Negotiations continue over health care plan

Published 6:00 am Friday, February 16, 2007

Negotiations are continuing between six local physicians and ahealth care agency following the physicians’ decision not tosupport the Windsor Medicare Health Plan of TN, Inc.

Earlier this month, Drs. Bryan Calcote, Paul Dykes, BraxterIrby, Dena Jackson, Charles Kergosien and Ray Montalvo Jr. publiclyannounced they would not be participating providers in the Windsorplan. Enrollees in the Windsor program are required to obtainmedical care from an in-network participating provider.

TN, Inc. is presently negotiating with the six physicians tobring them into the program, said Shelia Reed, a spokesperson forthe company. However, she was not privy to how those negotiationswere progressing and could not make a comment on the localsituation.

Subscribe to our free email newsletter

Get the latest news sent to your inbox

“We are talking with them and I’d rather not comment right now,”she said.

It is unlikely, however, that any of the physicians will changetheir minds about participating in the program, said OliveMcDowell, office manager at Southwest Mississippi Nephrology, whereIrby practices.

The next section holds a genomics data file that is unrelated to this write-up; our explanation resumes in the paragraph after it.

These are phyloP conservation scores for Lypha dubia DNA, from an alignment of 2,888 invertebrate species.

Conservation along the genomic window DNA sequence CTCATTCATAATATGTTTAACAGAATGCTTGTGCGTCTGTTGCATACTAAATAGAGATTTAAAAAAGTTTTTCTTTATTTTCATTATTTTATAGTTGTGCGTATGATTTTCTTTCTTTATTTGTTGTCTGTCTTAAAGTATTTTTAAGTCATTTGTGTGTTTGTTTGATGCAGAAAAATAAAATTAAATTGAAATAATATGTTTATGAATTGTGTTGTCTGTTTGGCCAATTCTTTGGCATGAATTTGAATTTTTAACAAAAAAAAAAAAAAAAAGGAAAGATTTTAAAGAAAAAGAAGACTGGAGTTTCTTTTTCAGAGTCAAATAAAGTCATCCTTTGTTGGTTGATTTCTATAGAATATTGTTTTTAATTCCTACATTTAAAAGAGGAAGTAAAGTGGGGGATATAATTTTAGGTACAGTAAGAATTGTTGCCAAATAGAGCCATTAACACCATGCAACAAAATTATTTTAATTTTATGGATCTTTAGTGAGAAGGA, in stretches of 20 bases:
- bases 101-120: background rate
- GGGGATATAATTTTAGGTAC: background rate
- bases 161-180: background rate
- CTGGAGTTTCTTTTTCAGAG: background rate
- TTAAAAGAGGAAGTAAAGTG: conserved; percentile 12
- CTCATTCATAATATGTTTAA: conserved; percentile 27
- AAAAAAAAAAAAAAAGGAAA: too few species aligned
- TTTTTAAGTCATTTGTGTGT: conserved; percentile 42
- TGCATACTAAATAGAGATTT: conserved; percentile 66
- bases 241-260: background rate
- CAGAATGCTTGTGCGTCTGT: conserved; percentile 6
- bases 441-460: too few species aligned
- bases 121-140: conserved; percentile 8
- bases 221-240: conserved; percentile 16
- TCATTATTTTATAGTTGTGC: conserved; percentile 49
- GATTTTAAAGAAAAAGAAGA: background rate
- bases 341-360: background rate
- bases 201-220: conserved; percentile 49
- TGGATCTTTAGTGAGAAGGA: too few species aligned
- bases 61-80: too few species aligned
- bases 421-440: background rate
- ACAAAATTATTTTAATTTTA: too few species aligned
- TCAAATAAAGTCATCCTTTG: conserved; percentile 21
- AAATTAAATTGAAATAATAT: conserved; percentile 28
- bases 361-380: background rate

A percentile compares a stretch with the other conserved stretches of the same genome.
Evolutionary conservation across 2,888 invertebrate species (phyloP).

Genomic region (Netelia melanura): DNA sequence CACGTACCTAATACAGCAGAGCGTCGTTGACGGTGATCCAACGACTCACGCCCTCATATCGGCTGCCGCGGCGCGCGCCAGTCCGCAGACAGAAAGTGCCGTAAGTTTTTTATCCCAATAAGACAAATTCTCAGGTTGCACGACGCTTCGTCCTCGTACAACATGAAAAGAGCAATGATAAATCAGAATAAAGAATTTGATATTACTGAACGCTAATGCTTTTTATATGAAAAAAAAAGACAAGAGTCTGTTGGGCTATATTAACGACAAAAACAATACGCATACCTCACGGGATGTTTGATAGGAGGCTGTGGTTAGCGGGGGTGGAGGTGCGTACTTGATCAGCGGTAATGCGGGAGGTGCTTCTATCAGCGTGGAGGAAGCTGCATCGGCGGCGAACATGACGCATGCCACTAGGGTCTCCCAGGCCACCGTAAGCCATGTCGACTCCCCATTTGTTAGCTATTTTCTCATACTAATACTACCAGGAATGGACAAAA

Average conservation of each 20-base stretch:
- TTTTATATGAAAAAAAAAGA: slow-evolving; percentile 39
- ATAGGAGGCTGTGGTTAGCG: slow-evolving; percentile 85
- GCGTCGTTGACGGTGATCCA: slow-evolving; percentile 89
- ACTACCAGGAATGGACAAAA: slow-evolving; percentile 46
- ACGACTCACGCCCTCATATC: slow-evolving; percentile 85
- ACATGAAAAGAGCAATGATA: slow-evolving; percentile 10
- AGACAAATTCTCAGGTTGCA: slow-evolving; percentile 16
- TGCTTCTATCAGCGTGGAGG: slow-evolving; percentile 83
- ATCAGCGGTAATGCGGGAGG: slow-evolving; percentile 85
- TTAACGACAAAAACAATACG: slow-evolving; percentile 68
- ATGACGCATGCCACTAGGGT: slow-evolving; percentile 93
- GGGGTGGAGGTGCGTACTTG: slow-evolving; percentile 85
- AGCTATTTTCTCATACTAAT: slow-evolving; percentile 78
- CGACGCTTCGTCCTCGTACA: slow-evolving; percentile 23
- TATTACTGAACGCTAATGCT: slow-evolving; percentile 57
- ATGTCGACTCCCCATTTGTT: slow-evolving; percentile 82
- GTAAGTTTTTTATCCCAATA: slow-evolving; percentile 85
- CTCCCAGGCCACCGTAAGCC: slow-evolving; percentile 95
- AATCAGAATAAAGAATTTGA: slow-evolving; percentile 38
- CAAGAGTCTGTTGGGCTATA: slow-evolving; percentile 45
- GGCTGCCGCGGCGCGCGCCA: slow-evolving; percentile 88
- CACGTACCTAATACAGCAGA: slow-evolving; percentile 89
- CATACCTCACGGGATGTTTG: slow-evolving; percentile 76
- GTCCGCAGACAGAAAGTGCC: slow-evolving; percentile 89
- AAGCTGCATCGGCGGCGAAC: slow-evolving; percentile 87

“It’s just not practical for us,” she said.

Attempts to contact other physicians were unsuccessful.

Representatives from TN, Inc. had visited the county recently tomeet with prospective clients both individually and at publicforums, such as churches. At least 250 policies were sold toLincoln County residents, Reed said.

McDowell said the Windsor program was no different than a HealthMaintenance Organization (HMO).

“We don’t have the time or personnel to participate in a HMO,”she said. “If we should participate with them, everything wouldhave to be pre-ordered and approved before services could beprovided.

“When you get into HMOs you get into a very complicatedsituation that we’re not equipped to deal with,” she said.

Francis Rullan, director of communications for the MississippiMedicaid Division, said the HMO system has traditionally notperformed well in rural areas because there are fewer doctors percapita than in an urban setting.

In large cities, he said, finding a participating doctor may notbe too difficult. But in a rural setting the nearest participatingphysician may be a 100 miles or more away, which would make usingthat doctor impractical.

In addition, McDowell said, the Windsor plan in particular hasconfused some of the local purchasers of the plan.

“It’s connected with Medicare, but you lose your traditionalMedicare benefits when you sign up for this,” she said. “It’s notwhat the patients think. Our patients think they’re taking out asupplement, but they’re actually dropping their Medicarecoverage.”

Rullan said people should be very careful in signing up foralternative or supplemental Medicare programs. He suggestedresidents consult their local Medicare representative about howadditional programs would affect their Medicare benefits beforesigning a policy.